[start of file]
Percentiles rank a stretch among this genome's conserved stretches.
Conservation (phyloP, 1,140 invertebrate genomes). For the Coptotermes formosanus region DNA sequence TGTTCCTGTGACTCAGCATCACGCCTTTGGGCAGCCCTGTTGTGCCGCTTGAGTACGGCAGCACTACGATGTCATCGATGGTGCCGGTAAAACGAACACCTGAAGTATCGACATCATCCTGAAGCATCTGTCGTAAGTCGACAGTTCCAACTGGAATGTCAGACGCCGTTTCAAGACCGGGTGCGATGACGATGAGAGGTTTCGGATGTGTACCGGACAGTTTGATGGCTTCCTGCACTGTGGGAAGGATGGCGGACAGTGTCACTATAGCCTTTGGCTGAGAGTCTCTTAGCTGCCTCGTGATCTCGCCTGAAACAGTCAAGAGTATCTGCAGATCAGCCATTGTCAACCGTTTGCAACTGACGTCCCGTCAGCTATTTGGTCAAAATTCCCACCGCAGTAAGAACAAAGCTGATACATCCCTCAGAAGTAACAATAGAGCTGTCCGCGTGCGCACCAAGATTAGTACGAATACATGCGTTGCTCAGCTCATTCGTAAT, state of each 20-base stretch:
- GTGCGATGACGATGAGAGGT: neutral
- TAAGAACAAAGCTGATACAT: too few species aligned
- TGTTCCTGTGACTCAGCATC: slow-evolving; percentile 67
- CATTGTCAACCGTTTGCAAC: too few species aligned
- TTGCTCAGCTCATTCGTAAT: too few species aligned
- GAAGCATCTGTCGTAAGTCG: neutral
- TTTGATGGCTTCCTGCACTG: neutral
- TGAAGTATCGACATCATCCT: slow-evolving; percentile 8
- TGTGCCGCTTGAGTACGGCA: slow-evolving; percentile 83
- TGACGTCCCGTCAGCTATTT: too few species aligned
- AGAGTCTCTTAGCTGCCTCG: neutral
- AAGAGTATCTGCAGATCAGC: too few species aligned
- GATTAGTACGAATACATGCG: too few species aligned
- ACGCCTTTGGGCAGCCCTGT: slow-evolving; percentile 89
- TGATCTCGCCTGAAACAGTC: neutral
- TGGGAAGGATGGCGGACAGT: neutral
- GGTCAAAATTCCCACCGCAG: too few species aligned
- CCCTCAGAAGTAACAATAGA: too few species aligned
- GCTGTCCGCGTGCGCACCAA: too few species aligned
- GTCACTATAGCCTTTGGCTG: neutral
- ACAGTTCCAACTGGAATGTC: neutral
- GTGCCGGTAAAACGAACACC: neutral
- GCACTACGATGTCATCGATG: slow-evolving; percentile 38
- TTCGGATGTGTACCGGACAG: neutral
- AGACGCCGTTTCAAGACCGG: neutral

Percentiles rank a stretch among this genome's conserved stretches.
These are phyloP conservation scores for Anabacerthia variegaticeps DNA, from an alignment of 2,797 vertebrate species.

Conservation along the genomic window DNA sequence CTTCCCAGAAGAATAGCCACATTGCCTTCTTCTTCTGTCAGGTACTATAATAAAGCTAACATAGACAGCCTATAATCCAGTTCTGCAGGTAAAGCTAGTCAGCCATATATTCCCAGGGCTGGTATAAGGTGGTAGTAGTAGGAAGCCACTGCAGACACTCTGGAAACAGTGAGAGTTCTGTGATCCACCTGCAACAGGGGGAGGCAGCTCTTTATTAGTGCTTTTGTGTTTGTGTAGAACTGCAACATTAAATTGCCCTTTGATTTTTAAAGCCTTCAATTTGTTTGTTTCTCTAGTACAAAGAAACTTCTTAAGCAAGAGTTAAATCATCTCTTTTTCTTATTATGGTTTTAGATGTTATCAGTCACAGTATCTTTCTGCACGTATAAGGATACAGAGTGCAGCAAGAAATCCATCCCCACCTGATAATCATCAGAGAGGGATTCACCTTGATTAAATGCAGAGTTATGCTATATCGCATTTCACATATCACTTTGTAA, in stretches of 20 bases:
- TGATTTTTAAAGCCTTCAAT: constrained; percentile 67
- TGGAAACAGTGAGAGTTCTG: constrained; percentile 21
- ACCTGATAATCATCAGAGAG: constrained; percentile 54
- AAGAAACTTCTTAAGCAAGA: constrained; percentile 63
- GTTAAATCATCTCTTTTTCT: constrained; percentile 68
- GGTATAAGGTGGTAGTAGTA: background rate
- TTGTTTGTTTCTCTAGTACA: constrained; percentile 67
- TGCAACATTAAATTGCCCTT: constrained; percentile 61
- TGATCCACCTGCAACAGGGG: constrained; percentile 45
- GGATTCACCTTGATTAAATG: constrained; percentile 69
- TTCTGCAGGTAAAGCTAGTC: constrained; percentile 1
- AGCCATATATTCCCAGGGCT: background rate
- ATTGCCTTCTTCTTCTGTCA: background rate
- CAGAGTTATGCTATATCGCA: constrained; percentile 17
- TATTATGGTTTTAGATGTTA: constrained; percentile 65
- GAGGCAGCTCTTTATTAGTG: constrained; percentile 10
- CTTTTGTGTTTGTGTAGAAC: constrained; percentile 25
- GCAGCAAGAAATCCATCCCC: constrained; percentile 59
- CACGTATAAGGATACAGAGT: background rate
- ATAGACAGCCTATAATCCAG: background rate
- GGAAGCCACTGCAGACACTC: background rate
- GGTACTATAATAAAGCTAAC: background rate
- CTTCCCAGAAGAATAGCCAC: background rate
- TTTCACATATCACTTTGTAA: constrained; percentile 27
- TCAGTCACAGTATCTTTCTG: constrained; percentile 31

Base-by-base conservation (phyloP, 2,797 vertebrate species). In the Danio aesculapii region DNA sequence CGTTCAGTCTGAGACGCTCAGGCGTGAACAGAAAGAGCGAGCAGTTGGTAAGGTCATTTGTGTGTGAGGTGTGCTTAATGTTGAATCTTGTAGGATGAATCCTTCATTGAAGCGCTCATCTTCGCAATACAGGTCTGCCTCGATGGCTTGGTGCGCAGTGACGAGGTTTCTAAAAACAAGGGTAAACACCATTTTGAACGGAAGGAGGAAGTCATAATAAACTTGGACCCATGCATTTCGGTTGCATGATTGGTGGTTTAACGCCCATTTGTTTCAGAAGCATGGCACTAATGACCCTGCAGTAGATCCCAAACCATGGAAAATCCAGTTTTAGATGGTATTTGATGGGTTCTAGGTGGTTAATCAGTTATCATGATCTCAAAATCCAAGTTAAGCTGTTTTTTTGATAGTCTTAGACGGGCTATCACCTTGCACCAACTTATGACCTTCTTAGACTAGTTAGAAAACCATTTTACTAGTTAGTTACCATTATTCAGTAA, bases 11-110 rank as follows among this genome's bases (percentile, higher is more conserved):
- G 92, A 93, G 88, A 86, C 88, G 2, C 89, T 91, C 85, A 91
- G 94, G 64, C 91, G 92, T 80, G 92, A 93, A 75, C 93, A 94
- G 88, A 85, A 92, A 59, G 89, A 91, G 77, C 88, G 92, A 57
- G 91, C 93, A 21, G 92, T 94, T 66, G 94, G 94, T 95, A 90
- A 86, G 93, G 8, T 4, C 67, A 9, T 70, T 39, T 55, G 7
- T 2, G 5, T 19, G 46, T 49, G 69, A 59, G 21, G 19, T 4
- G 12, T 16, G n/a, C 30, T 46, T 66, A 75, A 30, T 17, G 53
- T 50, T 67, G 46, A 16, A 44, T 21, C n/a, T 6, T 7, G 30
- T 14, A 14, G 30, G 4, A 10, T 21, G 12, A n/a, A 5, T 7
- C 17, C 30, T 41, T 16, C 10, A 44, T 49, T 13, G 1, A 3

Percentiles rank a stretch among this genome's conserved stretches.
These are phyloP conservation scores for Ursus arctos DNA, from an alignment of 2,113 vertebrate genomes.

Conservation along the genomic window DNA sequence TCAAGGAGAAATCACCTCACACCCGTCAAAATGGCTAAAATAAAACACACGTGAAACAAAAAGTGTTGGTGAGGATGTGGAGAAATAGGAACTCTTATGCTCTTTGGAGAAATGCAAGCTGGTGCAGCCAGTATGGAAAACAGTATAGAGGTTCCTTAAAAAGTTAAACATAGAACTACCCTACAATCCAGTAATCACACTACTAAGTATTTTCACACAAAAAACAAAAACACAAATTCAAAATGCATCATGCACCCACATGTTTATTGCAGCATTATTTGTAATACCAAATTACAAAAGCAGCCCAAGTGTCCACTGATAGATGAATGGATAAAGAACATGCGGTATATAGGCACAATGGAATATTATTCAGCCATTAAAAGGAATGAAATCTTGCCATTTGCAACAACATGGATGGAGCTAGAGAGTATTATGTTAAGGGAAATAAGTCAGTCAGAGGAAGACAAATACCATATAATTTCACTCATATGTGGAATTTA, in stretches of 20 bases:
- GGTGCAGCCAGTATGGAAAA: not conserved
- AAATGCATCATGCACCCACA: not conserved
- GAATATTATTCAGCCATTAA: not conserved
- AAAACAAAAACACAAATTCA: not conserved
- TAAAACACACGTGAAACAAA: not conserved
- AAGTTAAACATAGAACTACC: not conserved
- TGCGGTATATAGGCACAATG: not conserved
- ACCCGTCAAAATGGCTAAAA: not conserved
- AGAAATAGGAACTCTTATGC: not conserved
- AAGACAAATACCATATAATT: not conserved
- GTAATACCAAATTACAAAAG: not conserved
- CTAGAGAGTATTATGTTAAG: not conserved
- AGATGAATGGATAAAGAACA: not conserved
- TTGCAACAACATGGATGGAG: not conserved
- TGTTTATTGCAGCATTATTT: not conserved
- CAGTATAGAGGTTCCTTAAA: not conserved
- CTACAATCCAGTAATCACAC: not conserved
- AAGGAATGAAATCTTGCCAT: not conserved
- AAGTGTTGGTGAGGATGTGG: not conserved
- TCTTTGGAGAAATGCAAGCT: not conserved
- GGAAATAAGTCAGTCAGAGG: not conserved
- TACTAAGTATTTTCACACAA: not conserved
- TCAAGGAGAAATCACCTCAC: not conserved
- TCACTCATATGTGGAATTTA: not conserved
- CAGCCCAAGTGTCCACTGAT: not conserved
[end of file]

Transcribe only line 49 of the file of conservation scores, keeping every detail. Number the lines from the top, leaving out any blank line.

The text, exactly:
- CACGTATAAGGATACAGAGT: background rate